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Infosys, along with two other IT firms, contributed to political parties through electoral bonds, with Cyient being the largest donor

The recent disclosure by the Election Commission of India (ECI) revealed that Cyient, an IT company, emerged as the largest donor among three IT firms that contributed to political parties through electoral bonds. Alongside Infosys Ltd., Cyient Ltd., and Zensar Technologies Ltd., several IT and engineering services companies participated in the now-defunct electoral bonds scheme, as indicated by data submitted to the ECI by the State Bank of India (SBI).

Cyient emerged as the top donor among the three IT companies, having donated Rs 10 crore through the electoral funding scheme. However, the recipients of the funding from Cyient have not been identified yet. Infosys, a prominent IT player, contributed Rs 1 crore to former Prime Minister HD Deve Gowda’s Janata Dal (Secular) during the Karnataka assembly elections in 2018. On the other hand, Zensar Technologies donated Rs 3 crore to undisclosed political parties through electoral bonds in May 2019.

The disclosed data further revealed the distribution of donations among political parties. The Bharatiya Janata Party (BJP) received the highest amount of donations through electoral bonds, totaling Rs 6,986.5 crore since the inception of the scheme in 2018. Following the BJP, other major recipients included the Trinamool Congress (Rs 1,397 crore), the Congress (Rs 1,334 crore), and the Bharat Rashtra Samithi (Rs 1,322 crore).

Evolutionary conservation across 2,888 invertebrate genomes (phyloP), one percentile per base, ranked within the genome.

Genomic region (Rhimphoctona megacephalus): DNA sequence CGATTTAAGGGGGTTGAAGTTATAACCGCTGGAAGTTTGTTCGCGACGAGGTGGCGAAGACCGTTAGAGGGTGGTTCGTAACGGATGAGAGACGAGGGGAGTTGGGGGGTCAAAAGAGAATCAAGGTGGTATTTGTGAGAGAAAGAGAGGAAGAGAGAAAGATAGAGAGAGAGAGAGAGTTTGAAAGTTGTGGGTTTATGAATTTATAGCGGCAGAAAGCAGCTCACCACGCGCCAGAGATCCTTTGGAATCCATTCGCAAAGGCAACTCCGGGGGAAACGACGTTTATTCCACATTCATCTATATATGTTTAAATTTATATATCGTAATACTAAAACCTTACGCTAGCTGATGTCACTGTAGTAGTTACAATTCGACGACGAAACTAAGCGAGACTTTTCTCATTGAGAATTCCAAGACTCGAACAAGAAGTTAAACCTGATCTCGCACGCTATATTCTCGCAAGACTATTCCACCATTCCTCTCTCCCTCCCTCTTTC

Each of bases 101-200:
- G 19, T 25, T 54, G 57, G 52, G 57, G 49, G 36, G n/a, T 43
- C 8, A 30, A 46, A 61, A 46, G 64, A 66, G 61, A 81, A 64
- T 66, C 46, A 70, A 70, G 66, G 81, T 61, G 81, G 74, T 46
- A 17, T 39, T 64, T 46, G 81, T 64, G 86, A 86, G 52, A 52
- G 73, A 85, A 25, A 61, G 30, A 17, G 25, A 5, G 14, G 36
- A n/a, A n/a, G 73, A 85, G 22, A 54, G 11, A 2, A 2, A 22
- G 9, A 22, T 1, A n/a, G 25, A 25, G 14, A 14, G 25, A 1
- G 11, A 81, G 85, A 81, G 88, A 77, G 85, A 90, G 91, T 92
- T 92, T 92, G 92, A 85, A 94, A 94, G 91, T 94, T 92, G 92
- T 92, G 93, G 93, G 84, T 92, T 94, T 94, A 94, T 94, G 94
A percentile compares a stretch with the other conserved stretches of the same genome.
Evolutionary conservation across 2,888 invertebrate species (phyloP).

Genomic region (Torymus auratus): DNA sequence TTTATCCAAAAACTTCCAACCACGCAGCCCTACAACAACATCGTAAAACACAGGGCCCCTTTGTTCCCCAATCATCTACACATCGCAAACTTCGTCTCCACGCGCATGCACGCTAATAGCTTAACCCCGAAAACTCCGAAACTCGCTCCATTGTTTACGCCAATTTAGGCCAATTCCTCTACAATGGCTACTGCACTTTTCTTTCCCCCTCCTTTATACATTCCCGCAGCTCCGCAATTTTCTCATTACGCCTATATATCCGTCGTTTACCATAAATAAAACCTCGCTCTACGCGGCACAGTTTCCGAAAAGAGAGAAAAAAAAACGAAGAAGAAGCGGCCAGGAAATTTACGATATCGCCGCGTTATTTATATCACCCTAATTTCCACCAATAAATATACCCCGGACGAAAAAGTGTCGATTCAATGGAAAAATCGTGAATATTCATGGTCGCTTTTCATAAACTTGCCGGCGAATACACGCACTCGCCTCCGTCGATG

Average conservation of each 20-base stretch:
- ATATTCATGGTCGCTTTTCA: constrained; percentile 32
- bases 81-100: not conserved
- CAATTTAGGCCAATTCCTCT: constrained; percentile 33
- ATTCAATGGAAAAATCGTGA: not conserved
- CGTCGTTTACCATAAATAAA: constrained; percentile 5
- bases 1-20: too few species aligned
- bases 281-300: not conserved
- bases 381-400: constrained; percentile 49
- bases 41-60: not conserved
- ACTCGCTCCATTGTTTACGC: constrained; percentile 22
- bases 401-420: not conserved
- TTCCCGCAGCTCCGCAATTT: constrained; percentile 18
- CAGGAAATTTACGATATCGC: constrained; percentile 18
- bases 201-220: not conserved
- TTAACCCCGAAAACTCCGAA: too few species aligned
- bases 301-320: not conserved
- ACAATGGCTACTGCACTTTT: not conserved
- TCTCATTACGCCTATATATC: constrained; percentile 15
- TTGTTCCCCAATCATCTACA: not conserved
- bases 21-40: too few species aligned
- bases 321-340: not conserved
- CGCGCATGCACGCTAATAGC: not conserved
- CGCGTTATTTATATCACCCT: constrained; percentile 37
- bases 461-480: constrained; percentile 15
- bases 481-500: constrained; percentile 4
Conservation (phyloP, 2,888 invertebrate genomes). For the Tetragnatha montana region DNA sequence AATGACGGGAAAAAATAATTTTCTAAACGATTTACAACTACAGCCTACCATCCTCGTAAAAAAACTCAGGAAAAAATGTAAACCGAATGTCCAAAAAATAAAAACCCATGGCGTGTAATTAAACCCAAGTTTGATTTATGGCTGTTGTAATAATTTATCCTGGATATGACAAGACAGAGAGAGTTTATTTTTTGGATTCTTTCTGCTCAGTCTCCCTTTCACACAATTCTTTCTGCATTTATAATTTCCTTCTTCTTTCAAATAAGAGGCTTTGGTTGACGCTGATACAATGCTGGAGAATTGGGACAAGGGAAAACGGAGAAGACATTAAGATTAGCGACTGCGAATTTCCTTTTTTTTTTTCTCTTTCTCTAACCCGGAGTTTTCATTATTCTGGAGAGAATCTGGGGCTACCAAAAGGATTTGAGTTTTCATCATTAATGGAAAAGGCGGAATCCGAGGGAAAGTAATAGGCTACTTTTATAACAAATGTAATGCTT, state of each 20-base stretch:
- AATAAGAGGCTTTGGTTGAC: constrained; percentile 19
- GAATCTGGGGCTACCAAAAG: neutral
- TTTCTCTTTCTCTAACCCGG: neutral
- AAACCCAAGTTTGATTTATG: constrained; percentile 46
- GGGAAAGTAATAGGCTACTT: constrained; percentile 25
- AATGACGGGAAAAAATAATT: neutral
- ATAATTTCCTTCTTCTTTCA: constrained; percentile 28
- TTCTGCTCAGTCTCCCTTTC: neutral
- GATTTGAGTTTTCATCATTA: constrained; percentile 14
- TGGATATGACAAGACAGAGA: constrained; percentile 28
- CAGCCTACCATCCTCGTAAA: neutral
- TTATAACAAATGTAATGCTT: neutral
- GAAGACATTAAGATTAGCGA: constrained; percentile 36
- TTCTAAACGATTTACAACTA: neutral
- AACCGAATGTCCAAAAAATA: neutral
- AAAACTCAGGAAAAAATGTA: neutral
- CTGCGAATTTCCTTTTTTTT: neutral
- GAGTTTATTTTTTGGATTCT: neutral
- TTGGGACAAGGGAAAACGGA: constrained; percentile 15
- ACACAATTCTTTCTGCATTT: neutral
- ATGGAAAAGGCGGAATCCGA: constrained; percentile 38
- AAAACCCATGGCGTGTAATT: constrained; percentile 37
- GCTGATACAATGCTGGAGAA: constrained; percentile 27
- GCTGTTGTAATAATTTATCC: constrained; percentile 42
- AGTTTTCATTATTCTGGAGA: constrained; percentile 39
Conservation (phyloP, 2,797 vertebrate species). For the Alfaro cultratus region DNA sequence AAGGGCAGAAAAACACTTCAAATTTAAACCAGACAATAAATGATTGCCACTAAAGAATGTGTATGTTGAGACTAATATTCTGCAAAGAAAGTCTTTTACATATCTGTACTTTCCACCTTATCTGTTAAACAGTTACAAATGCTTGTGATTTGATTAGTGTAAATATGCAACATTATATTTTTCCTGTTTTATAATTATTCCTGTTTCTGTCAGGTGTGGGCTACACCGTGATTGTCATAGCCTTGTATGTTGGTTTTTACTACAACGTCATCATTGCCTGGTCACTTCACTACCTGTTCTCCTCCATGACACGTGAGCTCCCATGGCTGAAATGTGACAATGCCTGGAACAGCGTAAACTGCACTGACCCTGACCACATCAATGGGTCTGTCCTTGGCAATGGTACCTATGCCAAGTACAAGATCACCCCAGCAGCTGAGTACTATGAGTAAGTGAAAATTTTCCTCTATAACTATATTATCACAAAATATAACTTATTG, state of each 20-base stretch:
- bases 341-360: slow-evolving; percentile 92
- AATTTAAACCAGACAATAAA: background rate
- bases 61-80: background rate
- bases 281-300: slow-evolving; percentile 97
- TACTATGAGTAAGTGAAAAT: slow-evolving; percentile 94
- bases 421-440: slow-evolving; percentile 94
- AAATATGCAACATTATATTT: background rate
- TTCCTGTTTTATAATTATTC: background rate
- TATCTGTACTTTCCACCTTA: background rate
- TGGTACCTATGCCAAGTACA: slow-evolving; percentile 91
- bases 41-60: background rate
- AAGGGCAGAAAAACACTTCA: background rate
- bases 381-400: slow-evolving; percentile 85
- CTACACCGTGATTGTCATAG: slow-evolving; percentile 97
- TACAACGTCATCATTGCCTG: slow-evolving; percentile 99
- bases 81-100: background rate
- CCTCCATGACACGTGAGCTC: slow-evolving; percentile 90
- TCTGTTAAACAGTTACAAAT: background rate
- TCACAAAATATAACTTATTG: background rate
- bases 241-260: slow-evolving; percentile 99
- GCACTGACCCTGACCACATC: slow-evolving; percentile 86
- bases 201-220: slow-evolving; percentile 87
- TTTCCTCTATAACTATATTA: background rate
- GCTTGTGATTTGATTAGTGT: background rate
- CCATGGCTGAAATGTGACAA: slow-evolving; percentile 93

The top purchaser of electoral bonds was Future Gaming and Hotel Services, owned by lottery mogul Santiago Martin. Future Gaming procured electoral bonds worth Rs 1,368 crore, with a significant portion of around 37 percent directed towards the Dravida Munnetra Kazhagam (DMK). Additionally, Future Gaming and Hotel Services donated Rs 509 crore to the DMK through the electoral funding scheme. Another noteworthy contributor was the Janata Dal (Secular), which received bonds worth Rs 89.75 crore, including a substantial contribution of Rs 50 crore from Megha Engineering, the second-largest buyer of electoral bonds.

Other political parties that encashed significant amounts of electoral bonds included the Biju Janata Dal (Rs 944.50 crore), the Yuvajana Sramika Rythu Congress Party (Rs 442.80 crore), the Telugu Desam Party (Rs 181.35 crore), the Samajwadi Party (Rs 14.05 crore), the Shiromani Akali Dal (Rs 7.26 crore), and the All India Anna Dravida Munnetra Kazhagam (Rs 6.05 crore).

The disclosure of electoral bonds data sheds light on the financial contributions made by various entities to political parties in India. While the BJP emerged as the largest recipient, other parties also received substantial funding through this mechanism. The information underscores the importance of transparency and accountability in political financing, prompting discussions on electoral funding reforms to ensure fairness and integrity in the democratic process.

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